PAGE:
The apartheid government set up a 1962 commission of inquiry concerning self-determination in Namibia. The commission predictably prescribed the same separation of races in Namibia that was apartheid policy in South Africa: it divided the country into distinct areas for natives, Europeans, and so-called coloreds. Besides the overt racism, the problem (as with South Africa) was the distribution of land: the population of natives, whites, and coloreds was proportioned 18:3:1, while the division of land was proportioned 0.74, 6.74, 0.62 per native, white, and colored persons, respectively. Nonwhites had no say in the division of land.
South Africa was not meeting its obligations. Thus, the UN took steps to restore the rights of the people involved in the impasse. During 1946–1965 it passed seventy-three resolutions on South West Africa, calling on South Africa to discontinue its policy of apartheid and adhere to the mandate agreement.
Until 1960, the superpowers had few interests in southern Africa (the Soviet Union maintained consular relations with South Africa only until 1956). The year 1960 was dubbed "the year of Africa," and many newly independent African states joined the UN. Throughout the early to mid-1960s, the UN provided the rhetorically anticolonial Soviet Union with a ready-made solidarity with much of the developing world.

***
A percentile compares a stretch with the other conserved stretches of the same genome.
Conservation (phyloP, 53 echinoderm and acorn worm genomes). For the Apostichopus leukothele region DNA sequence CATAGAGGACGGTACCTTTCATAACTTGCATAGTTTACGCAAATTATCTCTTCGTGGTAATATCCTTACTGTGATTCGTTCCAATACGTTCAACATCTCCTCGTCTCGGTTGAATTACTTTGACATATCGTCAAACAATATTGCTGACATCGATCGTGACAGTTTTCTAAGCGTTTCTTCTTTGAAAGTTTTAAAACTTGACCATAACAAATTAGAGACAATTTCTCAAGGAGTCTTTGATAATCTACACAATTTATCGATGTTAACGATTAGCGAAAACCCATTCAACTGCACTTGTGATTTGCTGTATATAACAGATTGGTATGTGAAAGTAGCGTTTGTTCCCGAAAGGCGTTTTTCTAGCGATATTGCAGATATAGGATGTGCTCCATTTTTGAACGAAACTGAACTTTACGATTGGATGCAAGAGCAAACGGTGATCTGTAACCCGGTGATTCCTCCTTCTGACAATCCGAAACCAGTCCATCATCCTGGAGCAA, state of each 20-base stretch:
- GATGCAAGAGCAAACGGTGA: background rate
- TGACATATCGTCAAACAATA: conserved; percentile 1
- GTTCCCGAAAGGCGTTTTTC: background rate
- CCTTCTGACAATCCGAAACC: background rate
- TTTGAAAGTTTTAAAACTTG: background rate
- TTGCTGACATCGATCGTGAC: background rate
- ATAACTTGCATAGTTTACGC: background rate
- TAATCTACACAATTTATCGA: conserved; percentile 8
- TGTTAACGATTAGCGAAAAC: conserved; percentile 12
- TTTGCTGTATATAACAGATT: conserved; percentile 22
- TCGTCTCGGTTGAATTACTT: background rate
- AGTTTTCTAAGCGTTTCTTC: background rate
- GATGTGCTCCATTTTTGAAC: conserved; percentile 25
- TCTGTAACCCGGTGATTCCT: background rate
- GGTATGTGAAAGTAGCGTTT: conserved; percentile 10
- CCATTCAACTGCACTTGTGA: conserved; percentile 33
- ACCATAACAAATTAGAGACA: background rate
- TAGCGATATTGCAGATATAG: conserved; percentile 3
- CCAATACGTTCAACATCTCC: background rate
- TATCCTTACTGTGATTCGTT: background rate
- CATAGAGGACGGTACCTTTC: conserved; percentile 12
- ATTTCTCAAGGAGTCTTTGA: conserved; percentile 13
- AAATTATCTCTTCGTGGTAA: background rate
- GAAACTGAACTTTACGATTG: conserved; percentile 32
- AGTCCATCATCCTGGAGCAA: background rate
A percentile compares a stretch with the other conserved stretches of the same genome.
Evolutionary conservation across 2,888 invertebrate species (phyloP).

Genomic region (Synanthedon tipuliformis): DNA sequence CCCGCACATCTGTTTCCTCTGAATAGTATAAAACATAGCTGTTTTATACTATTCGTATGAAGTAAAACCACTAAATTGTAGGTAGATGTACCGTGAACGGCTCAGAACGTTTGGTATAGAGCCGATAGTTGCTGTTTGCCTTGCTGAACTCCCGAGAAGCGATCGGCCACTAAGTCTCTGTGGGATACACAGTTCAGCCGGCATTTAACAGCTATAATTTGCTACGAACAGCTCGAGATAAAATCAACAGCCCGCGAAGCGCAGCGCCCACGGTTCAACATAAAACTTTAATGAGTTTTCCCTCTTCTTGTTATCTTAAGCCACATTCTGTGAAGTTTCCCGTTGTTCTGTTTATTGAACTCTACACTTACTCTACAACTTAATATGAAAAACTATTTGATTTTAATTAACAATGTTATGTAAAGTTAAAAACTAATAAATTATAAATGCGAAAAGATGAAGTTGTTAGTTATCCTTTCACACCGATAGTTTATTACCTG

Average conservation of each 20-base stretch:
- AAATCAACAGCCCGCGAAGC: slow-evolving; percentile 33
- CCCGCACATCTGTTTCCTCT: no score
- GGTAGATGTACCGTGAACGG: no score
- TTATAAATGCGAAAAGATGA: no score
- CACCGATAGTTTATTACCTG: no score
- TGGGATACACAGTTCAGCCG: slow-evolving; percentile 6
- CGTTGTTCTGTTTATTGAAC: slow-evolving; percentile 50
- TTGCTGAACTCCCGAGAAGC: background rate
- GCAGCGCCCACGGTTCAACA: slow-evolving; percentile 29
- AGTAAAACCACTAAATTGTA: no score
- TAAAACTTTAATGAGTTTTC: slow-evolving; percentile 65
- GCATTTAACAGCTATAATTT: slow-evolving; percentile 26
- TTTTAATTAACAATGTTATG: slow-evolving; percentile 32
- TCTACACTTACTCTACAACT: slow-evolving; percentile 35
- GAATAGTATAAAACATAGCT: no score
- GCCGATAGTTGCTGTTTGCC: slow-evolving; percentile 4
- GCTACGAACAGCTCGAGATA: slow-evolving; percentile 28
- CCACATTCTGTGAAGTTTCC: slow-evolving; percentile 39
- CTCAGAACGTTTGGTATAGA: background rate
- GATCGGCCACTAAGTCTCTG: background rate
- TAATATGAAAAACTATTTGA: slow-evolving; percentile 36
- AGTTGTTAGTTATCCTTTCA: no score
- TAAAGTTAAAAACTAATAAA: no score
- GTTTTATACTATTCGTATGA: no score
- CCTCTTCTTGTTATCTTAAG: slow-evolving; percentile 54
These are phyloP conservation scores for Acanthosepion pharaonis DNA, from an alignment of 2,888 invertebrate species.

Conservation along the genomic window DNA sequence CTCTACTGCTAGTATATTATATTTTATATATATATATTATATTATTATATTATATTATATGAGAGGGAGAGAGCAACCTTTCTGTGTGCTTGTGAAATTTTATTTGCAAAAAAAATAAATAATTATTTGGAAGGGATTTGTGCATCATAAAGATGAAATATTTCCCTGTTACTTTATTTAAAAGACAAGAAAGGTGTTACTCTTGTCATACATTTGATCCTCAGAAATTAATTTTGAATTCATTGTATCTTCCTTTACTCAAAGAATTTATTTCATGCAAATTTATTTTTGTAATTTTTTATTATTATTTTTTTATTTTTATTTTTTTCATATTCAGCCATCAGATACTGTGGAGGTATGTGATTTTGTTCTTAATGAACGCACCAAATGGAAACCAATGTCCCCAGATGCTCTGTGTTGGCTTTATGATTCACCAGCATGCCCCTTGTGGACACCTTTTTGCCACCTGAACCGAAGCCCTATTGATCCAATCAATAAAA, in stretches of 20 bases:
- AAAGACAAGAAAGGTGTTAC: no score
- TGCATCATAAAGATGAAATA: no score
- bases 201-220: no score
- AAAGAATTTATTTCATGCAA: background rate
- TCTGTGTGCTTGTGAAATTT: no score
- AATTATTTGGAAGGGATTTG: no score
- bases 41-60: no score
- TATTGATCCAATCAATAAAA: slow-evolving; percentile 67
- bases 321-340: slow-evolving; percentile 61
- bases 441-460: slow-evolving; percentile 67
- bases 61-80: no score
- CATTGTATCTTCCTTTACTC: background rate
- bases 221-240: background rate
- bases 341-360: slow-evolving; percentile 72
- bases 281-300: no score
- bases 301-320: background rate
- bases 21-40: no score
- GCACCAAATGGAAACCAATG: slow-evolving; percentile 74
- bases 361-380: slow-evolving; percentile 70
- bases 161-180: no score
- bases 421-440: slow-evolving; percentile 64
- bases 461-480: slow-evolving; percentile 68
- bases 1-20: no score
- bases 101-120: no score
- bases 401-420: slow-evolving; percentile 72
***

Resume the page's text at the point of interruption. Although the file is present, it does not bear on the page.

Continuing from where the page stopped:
Involvement during the Cold War by the People's Republic of China (PRC) in Africa and in Namibia in particular should not be ignored. It was at least as much in competition with the USSR as with the United States. Because SWAPO received Soviet support, the PRC supported the South West Africa National Union (SWANU), SWAPO's main domestic rival.
SWAPO, the nationalist movement that led the fight against South African rule, was founded in 1957 by Ovambo intellectuals in Cape Town, South Africa. It was thus dominated by the northern Ovambo people with some Herero participation. However, the Herero broke away from the organization in 1959 and formed the SWANU in Windhoek. In 1962, SWAPO decided to employ terrorist tactics to gain independence and trained in camps located in the Soviet Union, China, Algeria, Ghana, and Tanzania. Sam Nujoma became SWANU's first president in 1966 and based his operations in Dar es Salaam, Lusaka, and Luanda.
SWAPO was divided into SWAPO-external and SWAPO-internal. The latter was never declared illegal by South Africa. SWAPO-external maintained offices in New York, London, Cairo, Algiers, and Dakar and used its external ties to become the dominant party.